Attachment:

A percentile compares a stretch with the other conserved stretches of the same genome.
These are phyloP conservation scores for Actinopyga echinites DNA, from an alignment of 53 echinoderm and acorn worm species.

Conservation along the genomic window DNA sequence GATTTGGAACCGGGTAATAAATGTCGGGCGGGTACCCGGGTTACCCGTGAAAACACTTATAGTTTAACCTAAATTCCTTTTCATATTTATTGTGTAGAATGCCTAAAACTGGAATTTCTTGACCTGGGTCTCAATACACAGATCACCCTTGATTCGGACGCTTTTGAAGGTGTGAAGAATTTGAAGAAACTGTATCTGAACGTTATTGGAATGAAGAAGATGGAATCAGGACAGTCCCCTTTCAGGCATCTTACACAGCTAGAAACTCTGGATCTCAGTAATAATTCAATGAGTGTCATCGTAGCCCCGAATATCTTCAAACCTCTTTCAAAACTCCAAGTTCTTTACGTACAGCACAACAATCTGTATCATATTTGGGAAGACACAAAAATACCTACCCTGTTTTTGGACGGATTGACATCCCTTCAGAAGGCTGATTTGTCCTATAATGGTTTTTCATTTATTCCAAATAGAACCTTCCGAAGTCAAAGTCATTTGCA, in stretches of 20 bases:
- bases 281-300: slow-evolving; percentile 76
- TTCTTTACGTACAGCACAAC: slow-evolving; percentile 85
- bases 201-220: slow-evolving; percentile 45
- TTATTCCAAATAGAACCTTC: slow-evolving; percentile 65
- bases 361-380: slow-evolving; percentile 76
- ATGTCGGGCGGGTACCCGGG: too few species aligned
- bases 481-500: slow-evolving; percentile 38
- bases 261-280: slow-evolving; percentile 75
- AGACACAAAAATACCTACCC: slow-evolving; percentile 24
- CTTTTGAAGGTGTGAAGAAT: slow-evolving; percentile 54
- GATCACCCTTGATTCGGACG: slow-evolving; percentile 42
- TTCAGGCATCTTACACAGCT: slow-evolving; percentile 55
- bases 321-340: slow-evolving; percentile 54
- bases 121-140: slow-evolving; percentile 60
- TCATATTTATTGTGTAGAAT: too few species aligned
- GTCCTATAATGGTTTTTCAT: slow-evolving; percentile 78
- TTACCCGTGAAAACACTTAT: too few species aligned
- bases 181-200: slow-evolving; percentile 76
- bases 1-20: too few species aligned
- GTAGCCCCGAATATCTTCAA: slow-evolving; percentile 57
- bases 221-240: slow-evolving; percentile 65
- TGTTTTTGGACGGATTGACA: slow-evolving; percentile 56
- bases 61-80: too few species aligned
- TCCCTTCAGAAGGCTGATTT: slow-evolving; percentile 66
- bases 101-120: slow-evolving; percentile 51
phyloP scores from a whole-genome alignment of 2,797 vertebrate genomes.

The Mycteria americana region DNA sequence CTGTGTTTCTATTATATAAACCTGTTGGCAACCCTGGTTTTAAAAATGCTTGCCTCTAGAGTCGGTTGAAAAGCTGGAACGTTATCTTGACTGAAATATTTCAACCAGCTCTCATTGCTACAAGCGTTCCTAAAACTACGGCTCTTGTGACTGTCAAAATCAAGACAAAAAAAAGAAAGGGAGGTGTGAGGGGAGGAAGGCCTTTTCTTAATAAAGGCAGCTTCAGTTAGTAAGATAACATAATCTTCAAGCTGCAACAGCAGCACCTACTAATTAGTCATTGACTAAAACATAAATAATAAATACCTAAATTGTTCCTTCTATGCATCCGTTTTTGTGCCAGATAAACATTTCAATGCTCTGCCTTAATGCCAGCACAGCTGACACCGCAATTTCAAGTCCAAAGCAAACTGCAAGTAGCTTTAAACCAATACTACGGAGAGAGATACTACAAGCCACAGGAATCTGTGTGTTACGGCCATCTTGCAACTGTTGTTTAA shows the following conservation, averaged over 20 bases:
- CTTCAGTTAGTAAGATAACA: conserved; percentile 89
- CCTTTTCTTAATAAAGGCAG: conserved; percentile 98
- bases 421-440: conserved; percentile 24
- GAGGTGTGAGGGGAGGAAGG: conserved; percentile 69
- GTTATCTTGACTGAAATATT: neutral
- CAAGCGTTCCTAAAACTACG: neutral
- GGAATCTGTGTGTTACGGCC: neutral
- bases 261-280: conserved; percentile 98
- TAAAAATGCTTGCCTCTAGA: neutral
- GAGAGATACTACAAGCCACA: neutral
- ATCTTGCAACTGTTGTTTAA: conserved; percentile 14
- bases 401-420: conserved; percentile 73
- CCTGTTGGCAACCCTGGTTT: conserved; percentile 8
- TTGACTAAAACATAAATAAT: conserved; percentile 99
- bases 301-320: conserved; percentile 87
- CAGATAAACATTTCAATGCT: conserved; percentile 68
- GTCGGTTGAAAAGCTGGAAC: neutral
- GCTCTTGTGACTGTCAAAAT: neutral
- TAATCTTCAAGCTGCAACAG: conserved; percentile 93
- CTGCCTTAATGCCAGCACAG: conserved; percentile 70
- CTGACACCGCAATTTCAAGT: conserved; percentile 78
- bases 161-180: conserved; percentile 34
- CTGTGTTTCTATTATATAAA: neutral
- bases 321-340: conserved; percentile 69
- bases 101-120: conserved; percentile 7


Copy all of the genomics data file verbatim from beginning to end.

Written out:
A percentile compares a stretch with the other conserved stretches of the same genome.
These are phyloP conservation scores for Actinopyga echinites DNA, from an alignment of 53 echinoderm and acorn worm species.

Conservation along the genomic window DNA sequence GATTTGGAACCGGGTAATAAATGTCGGGCGGGTACCCGGGTTACCCGTGAAAACACTTATAGTTTAACCTAAATTCCTTTTCATATTTATTGTGTAGAATGCCTAAAACTGGAATTTCTTGACCTGGGTCTCAATACACAGATCACCCTTGATTCGGACGCTTTTGAAGGTGTGAAGAATTTGAAGAAACTGTATCTGAACGTTATTGGAATGAAGAAGATGGAATCAGGACAGTCCCCTTTCAGGCATCTTACACAGCTAGAAACTCTGGATCTCAGTAATAATTCAATGAGTGTCATCGTAGCCCCGAATATCTTCAAACCTCTTTCAAAACTCCAAGTTCTTTACGTACAGCACAACAATCTGTATCATATTTGGGAAGACACAAAAATACCTACCCTGTTTTTGGACGGATTGACATCCCTTCAGAAGGCTGATTTGTCCTATAATGGTTTTTCATTTATTCCAAATAGAACCTTCCGAAGTCAAAGTCATTTGCA, in stretches of 20 bases:
- bases 281-300: slow-evolving; percentile 76
- TTCTTTACGTACAGCACAAC: slow-evolving; percentile 85
- bases 201-220: slow-evolving; percentile 45
- TTATTCCAAATAGAACCTTC: slow-evolving; percentile 65
- bases 361-380: slow-evolving; percentile 76
- ATGTCGGGCGGGTACCCGGG: too few species aligned
- bases 481-500: slow-evolving; percentile 38
- bases 261-280: slow-evolving; percentile 75
- AGACACAAAAATACCTACCC: slow-evolving; percentile 24
- CTTTTGAAGGTGTGAAGAAT: slow-evolving; percentile 54
- GATCACCCTTGATTCGGACG: slow-evolving; percentile 42
- TTCAGGCATCTTACACAGCT: slow-evolving; percentile 55
- bases 321-340: slow-evolving; percentile 54
- bases 121-140: slow-evolving; percentile 60
- TCATATTTATTGTGTAGAAT: too few species aligned
- GTCCTATAATGGTTTTTCAT: slow-evolving; percentile 78
- TTACCCGTGAAAACACTTAT: too few species aligned
- bases 181-200: slow-evolving; percentile 76
- bases 1-20: too few species aligned
- GTAGCCCCGAATATCTTCAA: slow-evolving; percentile 57
- bases 221-240: slow-evolving; percentile 65
- TGTTTTTGGACGGATTGACA: slow-evolving; percentile 56
- bases 61-80: too few species aligned
- TCCCTTCAGAAGGCTGATTT: slow-evolving; percentile 66
- bases 101-120: slow-evolving; percentile 51
phyloP scores from a whole-genome alignment of 2,797 vertebrate genomes.

The Mycteria americana region DNA sequence CTGTGTTTCTATTATATAAACCTGTTGGCAACCCTGGTTTTAAAAATGCTTGCCTCTAGAGTCGGTTGAAAAGCTGGAACGTTATCTTGACTGAAATATTTCAACCAGCTCTCATTGCTACAAGCGTTCCTAAAACTACGGCTCTTGTGACTGTCAAAATCAAGACAAAAAAAAGAAAGGGAGGTGTGAGGGGAGGAAGGCCTTTTCTTAATAAAGGCAGCTTCAGTTAGTAAGATAACATAATCTTCAAGCTGCAACAGCAGCACCTACTAATTAGTCATTGACTAAAACATAAATAATAAATACCTAAATTGTTCCTTCTATGCATCCGTTTTTGTGCCAGATAAACATTTCAATGCTCTGCCTTAATGCCAGCACAGCTGACACCGCAATTTCAAGTCCAAAGCAAACTGCAAGTAGCTTTAAACCAATACTACGGAGAGAGATACTACAAGCCACAGGAATCTGTGTGTTACGGCCATCTTGCAACTGTTGTTTAA shows the following conservation, averaged over 20 bases:
- CTTCAGTTAGTAAGATAACA: conserved; percentile 89
- CCTTTTCTTAATAAAGGCAG: conserved; percentile 98
- bases 421-440: conserved; percentile 24
- GAGGTGTGAGGGGAGGAAGG: conserved; percentile 69
- GTTATCTTGACTGAAATATT: neutral
- CAAGCGTTCCTAAAACTACG: neutral
- GGAATCTGTGTGTTACGGCC: neutral
- bases 261-280: conserved; percentile 98
- TAAAAATGCTTGCCTCTAGA: neutral
- GAGAGATACTACAAGCCACA: neutral
- ATCTTGCAACTGTTGTTTAA: conserved; percentile 14
- bases 401-420: conserved; percentile 73
- CCTGTTGGCAACCCTGGTTT: conserved; percentile 8
- TTGACTAAAACATAAATAAT: conserved; percentile 99
- bases 301-320: conserved; percentile 87
- CAGATAAACATTTCAATGCT: conserved; percentile 68
- GTCGGTTGAAAAGCTGGAAC: neutral
- GCTCTTGTGACTGTCAAAAT: neutral
- TAATCTTCAAGCTGCAACAG: conserved; percentile 93
- CTGCCTTAATGCCAGCACAG: conserved; percentile 70
- CTGACACCGCAATTTCAAGT: conserved; percentile 78
- bases 161-180: conserved; percentile 34
- CTGTGTTTCTATTATATAAA: neutral
- bases 321-340: conserved; percentile 69
- bases 101-120: conserved; percentile 7